The letter to the "Right Honorable the Lord McFall of Alcluith, Lord Speaker of House of Lords was likely unexpected.
Copies of the letter were additionally sent to "The Rt Hon. the Baroness Smith of Basildon, The Rt Hon. Baroness Chakrabarti CBE, The Baroness O’Loan DBE, The Lord Jay of Ewelme GCMG, The Earl of Kinnoull."
The addressees, by way of their titles, sound like they could be inhabiting the 18th century. But the contents of the letter concern events in the 20th and concerns on the part of members of the U.S. Congress in the 21st.
The letter was penned by Congressman William Keating of Massachusetts and co-signed by over thirty members of the House of Representatives, Democrat like Keating, and Republican.
It stated: "The United States and the United Kingdom share a decades-long, unbounded partnership based on our shared democratic values, respect for human rights, and rule of law. Our Special Relationship has held strong through the turmoil of two world wars and subsequent global challenges and conflicts, and as our economic, military, and political partnership has only deepened. Together we have and will continue to stand up against authoritarianism in support for democracy globally.
"While our Special Relationship is steadfast, we also recognize the historic role the U.S. has played in facilitating peace in Northern Ireland, particularly, through the negotiations that led to the Good Friday Agreement. To that end, we write to you today with increasing concern related to the Northern Ireland Troubles (Legacy and Reconciliation) Bill currently being considered by the House of Lords and urge your chamber to consider alternative pathways towards accountability and justice. We believe providing accountability for victims and their families who suffered violence during the Troubles is a human rights issue and this legislation would prohibit the vast majority of those individuals from ever truly achieving justice.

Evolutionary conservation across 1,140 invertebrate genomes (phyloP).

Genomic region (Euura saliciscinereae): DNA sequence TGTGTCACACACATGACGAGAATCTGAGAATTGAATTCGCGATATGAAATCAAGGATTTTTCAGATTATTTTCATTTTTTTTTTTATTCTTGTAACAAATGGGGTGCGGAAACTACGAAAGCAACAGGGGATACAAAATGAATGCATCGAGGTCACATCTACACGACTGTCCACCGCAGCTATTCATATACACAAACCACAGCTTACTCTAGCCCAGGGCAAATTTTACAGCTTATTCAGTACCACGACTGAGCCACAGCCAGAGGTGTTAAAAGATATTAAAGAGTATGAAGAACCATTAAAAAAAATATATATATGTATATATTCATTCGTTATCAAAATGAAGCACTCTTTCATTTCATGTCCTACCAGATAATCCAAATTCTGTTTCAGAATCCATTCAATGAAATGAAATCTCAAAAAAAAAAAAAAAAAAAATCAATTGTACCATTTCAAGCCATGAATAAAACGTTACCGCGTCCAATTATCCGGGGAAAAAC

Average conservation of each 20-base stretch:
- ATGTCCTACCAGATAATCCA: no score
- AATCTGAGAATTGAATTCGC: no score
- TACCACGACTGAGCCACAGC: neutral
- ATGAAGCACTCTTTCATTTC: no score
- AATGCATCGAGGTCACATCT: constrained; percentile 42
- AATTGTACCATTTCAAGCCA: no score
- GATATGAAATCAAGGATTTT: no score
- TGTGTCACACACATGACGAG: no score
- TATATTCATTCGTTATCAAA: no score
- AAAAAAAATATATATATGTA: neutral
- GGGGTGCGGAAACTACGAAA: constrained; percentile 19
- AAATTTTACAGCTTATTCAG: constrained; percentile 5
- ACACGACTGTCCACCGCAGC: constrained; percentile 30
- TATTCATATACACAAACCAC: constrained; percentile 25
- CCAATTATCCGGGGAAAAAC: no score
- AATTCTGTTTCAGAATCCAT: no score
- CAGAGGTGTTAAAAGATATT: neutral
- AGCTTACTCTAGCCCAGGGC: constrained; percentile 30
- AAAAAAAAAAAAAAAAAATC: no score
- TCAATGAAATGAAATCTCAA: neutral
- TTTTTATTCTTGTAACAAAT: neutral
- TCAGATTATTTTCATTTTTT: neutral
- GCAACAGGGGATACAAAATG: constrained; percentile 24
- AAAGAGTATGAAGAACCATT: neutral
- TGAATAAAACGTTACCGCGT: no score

"Specifically, we believe the Northern Ireland Troubles (Legacy and Reconciliation) Bill before the House of Lords threatens the progress achieved by the Good Friday Agreement and undermines the human rights of all individuals impacted by violence and potential crimes committed during the Troubles. The Bill, which lacks support from both the unionist and nationalist parties in Northern Ireland and has been condemned by the European Court of Human Rights and the United Nations Human Rights Council, would do tremendous damage to the Good Friday Agreement as well as the rule of law.
"Colleagues, we write you as legislators with a deep interest in the region as well as great concern for the legislation laid before the House of Lords. We urge you and your colleagues in the House of Lords to consider alternative paths to provide real, tangible accountability for victims and their families and implore you to take every measure at your disposal to ensure this legislation does not preclude the delivery of justice and accountability in Northern Ireland."
A response is awaited. In the meantime, the Ancient Order of Hibernians is planning a webinar for September 10 that will focus on the issues raised in the congressional letter.
Perhaps, by then, there might be a responding correspondence to discuss too.